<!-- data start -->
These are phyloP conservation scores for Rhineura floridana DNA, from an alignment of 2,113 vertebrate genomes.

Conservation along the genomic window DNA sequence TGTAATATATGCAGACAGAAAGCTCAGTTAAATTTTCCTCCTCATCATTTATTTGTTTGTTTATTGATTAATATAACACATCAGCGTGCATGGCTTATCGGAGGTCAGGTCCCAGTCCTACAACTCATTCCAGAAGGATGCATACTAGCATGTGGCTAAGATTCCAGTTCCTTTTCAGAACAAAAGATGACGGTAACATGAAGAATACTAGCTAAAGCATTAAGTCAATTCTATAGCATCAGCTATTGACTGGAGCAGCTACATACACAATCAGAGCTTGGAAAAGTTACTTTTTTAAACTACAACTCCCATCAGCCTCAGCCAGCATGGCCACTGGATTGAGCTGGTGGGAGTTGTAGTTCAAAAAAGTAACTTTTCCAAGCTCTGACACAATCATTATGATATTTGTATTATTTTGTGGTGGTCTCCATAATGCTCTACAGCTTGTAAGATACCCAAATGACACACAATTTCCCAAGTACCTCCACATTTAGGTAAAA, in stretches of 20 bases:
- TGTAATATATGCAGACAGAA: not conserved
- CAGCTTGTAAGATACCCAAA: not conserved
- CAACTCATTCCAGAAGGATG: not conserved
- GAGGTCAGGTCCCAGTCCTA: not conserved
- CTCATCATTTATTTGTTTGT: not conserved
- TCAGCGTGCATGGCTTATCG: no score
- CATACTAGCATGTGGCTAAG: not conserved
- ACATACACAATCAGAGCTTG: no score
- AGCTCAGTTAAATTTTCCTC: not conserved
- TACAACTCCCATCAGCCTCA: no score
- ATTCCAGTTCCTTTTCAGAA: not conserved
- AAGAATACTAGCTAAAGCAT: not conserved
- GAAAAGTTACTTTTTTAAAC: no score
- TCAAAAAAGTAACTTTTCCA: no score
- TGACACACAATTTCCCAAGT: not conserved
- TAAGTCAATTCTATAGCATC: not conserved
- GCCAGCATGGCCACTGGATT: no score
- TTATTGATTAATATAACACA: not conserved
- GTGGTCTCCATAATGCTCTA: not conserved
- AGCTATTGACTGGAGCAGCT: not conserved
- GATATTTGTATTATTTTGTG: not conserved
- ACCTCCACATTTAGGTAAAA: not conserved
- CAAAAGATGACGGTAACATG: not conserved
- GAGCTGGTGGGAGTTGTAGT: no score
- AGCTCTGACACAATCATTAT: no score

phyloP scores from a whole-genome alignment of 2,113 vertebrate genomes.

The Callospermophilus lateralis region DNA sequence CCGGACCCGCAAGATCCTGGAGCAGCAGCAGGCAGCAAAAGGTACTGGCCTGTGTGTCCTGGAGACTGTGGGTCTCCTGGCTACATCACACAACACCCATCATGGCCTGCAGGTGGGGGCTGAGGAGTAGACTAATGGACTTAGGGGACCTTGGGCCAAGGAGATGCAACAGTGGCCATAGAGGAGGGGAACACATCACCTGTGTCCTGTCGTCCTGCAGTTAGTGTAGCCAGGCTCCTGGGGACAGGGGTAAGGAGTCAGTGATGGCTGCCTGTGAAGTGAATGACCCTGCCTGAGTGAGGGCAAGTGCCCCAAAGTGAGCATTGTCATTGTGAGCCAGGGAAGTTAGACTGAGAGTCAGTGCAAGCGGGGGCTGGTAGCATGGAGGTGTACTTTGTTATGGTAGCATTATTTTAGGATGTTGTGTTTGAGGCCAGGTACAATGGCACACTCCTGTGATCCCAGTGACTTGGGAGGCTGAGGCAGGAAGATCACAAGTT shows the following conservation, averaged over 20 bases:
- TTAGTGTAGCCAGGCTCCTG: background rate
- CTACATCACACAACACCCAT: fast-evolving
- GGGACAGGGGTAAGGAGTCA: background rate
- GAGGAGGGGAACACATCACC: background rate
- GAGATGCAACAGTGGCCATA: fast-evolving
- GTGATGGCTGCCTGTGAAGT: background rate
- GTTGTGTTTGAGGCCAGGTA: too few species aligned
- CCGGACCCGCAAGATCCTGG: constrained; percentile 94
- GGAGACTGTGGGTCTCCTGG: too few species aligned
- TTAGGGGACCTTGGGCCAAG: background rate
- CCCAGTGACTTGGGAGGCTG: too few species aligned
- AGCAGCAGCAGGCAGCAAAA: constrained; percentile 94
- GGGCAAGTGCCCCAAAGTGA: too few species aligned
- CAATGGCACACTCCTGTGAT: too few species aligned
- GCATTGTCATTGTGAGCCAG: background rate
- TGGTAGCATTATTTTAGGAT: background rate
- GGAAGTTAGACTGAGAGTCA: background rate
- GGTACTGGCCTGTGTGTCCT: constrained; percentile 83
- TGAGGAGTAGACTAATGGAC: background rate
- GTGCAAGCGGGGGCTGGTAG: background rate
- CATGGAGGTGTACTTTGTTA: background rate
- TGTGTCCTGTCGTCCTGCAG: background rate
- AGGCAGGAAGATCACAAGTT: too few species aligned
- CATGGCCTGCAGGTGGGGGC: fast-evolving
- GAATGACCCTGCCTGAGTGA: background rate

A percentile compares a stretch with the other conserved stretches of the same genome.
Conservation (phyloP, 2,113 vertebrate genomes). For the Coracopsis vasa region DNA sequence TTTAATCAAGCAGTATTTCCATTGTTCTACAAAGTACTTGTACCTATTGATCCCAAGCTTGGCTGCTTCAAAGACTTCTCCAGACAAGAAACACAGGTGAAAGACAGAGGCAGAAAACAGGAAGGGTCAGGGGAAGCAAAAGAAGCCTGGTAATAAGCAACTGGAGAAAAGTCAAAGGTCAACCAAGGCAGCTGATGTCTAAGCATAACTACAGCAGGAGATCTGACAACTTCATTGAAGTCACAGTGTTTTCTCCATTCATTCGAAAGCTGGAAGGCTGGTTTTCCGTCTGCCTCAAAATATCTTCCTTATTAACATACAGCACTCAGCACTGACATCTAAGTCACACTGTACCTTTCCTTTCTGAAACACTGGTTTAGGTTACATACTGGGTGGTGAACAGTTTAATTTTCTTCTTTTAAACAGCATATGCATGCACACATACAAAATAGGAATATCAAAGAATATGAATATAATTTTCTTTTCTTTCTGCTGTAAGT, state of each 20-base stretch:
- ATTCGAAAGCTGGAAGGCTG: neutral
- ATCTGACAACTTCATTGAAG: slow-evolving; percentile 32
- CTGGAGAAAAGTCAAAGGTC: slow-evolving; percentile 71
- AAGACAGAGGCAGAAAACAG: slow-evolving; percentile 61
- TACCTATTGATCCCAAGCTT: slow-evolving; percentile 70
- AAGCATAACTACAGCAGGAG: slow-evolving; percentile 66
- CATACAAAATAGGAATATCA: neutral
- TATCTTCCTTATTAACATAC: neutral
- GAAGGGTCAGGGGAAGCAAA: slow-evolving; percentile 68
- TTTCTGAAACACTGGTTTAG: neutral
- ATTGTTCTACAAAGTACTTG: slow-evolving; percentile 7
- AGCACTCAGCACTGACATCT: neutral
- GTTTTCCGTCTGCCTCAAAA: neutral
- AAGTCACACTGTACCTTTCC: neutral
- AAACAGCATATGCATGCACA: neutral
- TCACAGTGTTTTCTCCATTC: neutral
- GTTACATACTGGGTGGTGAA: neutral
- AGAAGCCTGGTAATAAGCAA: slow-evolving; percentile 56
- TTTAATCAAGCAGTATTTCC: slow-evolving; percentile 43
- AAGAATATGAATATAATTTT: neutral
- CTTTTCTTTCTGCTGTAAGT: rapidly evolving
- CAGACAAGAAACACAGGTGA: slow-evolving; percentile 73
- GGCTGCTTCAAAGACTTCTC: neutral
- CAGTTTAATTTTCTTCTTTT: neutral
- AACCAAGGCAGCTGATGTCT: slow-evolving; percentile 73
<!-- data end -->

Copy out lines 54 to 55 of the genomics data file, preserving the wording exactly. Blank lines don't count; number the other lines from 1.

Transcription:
- GAATGACCCTGCCTGAGTGA: background rate

A percentile compares a stretch with the other conserved stretches of the same genome.